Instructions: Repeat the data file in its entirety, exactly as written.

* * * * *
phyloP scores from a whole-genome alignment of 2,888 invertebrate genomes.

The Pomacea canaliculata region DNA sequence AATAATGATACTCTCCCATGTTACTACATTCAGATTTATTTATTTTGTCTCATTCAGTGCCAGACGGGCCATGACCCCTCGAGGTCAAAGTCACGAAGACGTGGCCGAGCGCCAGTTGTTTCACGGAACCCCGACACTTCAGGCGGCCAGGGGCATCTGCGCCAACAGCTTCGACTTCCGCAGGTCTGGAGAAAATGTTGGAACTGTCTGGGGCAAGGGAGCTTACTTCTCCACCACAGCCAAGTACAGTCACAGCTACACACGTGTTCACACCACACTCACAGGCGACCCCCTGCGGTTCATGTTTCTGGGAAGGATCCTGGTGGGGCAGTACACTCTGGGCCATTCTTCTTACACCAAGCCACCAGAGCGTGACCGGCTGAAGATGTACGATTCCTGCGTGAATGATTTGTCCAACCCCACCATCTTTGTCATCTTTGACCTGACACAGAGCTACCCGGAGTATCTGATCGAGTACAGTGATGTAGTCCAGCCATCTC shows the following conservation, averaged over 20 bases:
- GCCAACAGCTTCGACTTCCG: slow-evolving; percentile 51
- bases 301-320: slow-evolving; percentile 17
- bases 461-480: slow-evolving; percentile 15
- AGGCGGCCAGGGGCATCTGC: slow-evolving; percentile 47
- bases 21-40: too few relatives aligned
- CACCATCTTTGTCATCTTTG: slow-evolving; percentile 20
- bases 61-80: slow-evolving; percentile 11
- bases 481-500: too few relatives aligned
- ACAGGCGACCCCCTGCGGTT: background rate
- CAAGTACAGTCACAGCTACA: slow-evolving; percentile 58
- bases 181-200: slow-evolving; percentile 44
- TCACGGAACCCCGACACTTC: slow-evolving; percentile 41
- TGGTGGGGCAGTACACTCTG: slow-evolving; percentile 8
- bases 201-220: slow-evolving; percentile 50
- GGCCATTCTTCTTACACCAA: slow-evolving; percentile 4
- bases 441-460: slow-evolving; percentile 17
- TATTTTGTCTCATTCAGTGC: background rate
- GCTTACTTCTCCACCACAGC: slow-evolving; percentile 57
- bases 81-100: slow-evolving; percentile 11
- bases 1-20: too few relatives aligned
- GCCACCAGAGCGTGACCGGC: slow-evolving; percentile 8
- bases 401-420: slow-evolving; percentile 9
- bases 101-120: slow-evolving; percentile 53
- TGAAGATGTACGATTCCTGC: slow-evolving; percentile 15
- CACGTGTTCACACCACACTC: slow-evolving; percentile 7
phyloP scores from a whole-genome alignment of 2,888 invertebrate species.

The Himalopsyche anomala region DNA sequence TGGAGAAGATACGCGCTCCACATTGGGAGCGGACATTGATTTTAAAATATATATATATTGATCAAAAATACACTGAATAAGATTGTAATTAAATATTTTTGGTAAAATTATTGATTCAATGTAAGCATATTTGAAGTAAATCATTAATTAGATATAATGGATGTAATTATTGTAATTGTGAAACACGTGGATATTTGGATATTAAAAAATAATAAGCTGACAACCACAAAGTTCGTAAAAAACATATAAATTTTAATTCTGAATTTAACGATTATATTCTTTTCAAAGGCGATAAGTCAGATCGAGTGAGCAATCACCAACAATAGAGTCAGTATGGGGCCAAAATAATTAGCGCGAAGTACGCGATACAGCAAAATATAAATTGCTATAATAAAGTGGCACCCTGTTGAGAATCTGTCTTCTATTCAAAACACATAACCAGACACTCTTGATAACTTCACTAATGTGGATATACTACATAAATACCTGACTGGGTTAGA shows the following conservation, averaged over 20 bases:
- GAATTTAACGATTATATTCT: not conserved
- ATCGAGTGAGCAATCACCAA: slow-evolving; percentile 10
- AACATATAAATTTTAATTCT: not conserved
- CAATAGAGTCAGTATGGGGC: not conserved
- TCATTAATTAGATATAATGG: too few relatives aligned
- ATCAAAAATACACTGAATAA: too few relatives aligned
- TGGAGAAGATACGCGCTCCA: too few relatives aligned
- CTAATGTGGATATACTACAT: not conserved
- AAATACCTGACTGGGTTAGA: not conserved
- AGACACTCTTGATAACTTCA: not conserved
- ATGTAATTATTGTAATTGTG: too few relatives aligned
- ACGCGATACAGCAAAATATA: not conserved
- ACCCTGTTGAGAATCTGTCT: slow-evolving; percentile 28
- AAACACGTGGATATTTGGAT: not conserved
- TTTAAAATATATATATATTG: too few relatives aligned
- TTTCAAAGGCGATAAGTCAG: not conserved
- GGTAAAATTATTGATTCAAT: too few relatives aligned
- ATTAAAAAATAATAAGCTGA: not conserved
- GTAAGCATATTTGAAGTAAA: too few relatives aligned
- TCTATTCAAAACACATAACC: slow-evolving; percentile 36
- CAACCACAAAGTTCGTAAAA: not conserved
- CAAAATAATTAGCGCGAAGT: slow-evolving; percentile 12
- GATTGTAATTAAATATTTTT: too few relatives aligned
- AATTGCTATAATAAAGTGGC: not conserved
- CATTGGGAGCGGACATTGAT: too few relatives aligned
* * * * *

phyloP scores from a whole-genome alignment of 2,888 invertebrate genomes.

The Pomacea canaliculata region DNA sequence AATAATGATACTCTCCCATGTTACTACATTCAGATTTATTTATTTTGTCTCATTCAGTGCCAGACGGGCCATGACCCCTCGAGGTCAAAGTCACGAAGACGTGGCCGAGCGCCAGTTGTTTCACGGAACCCCGACACTTCAGGCGGCCAGGGGCATCTGCGCCAACAGCTTCGACTTCCGCAGGTCTGGAGAAAATGTTGGAACTGTCTGGGGCAAGGGAGCTTACTTCTCCACCACAGCCAAGTACAGTCACAGCTACACACGTGTTCACACCACACTCACAGGCGACCCCCTGCGGTTCATGTTTCTGGGAAGGATCCTGGTGGGGCAGTACACTCTGGGCCATTCTTCTTACACCAAGCCACCAGAGCGTGACCGGCTGAAGATGTACGATTCCTGCGTGAATGATTTGTCCAACCCCACCATCTTTGTCATCTTTGACCTGACACAGAGCTACCCGGAGTATCTGATCGAGTACAGTGATGTAGTCCAGCCATCTC shows the following conservation, averaged over 20 bases:
- GCCAACAGCTTCGACTTCCG: slow-evolving; percentile 51
- bases 301-320: slow-evolving; percentile 17
- bases 461-480: slow-evolving; percentile 15
- AGGCGGCCAGGGGCATCTGC: slow-evolving; percentile 47
- bases 21-40: too few relatives aligned
- CACCATCTTTGTCATCTTTG: slow-evolving; percentile 20
- bases 61-80: slow-evolving; percentile 11
- bases 481-500: too few relatives aligned
- ACAGGCGACCCCCTGCGGTT: background rate
- CAAGTACAGTCACAGCTACA: slow-evolving; percentile 58
- bases 181-200: slow-evolving; percentile 44
- TCACGGAACCCCGACACTTC: slow-evolving; percentile 41
- TGGTGGGGCAGTACACTCTG: slow-evolving; percentile 8
- bases 201-220: slow-evolving; percentile 50
- GGCCATTCTTCTTACACCAA: slow-evolving; percentile 4
- bases 441-460: slow-evolving; percentile 17
- TATTTTGTCTCATTCAGTGC: background rate
- GCTTACTTCTCCACCACAGC: slow-evolving; percentile 57
- bases 81-100: slow-evolving; percentile 11
- bases 1-20: too few relatives aligned
- GCCACCAGAGCGTGACCGGC: slow-evolving; percentile 8
- bases 401-420: slow-evolving; percentile 9
- bases 101-120: slow-evolving; percentile 53
- TGAAGATGTACGATTCCTGC: slow-evolving; percentile 15
- CACGTGTTCACACCACACTC: slow-evolving; percentile 7
phyloP scores from a whole-genome alignment of 2,888 invertebrate species.

The Himalopsyche anomala region DNA sequence TGGAGAAGATACGCGCTCCACATTGGGAGCGGACATTGATTTTAAAATATATATATATTGATCAAAAATACACTGAATAAGATTGTAATTAAATATTTTTGGTAAAATTATTGATTCAATGTAAGCATATTTGAAGTAAATCATTAATTAGATATAATGGATGTAATTATTGTAATTGTGAAACACGTGGATATTTGGATATTAAAAAATAATAAGCTGACAACCACAAAGTTCGTAAAAAACATATAAATTTTAATTCTGAATTTAACGATTATATTCTTTTCAAAGGCGATAAGTCAGATCGAGTGAGCAATCACCAACAATAGAGTCAGTATGGGGCCAAAATAATTAGCGCGAAGTACGCGATACAGCAAAATATAAATTGCTATAATAAAGTGGCACCCTGTTGAGAATCTGTCTTCTATTCAAAACACATAACCAGACACTCTTGATAACTTCACTAATGTGGATATACTACATAAATACCTGACTGGGTTAGA shows the following conservation, averaged over 20 bases:
- GAATTTAACGATTATATTCT: not conserved
- ATCGAGTGAGCAATCACCAA: slow-evolving; percentile 10
- AACATATAAATTTTAATTCT: not conserved
- CAATAGAGTCAGTATGGGGC: not conserved
- TCATTAATTAGATATAATGG: too few relatives aligned
- ATCAAAAATACACTGAATAA: too few relatives aligned
- TGGAGAAGATACGCGCTCCA: too few relatives aligned
- CTAATGTGGATATACTACAT: not conserved
- AAATACCTGACTGGGTTAGA: not conserved
- AGACACTCTTGATAACTTCA: not conserved
- ATGTAATTATTGTAATTGTG: too few relatives aligned
- ACGCGATACAGCAAAATATA: not conserved
- ACCCTGTTGAGAATCTGTCT: slow-evolving; percentile 28
- AAACACGTGGATATTTGGAT: not conserved
- TTTAAAATATATATATATTG: too few relatives aligned
- TTTCAAAGGCGATAAGTCAG: not conserved
- GGTAAAATTATTGATTCAAT: too few relatives aligned
- ATTAAAAAATAATAAGCTGA: not conserved
- GTAAGCATATTTGAAGTAAA: too few relatives aligned
- TCTATTCAAAACACATAACC: slow-evolving; percentile 36
- CAACCACAAAGTTCGTAAAA: not conserved
- CAAAATAATTAGCGCGAAGT: slow-evolving; percentile 12
- GATTGTAATTAAATATTTTT: too few relatives aligned
- AATTGCTATAATAAAGTGGC: not conserved
- CATTGGGAGCGGACATTGAT: too few relatives aligned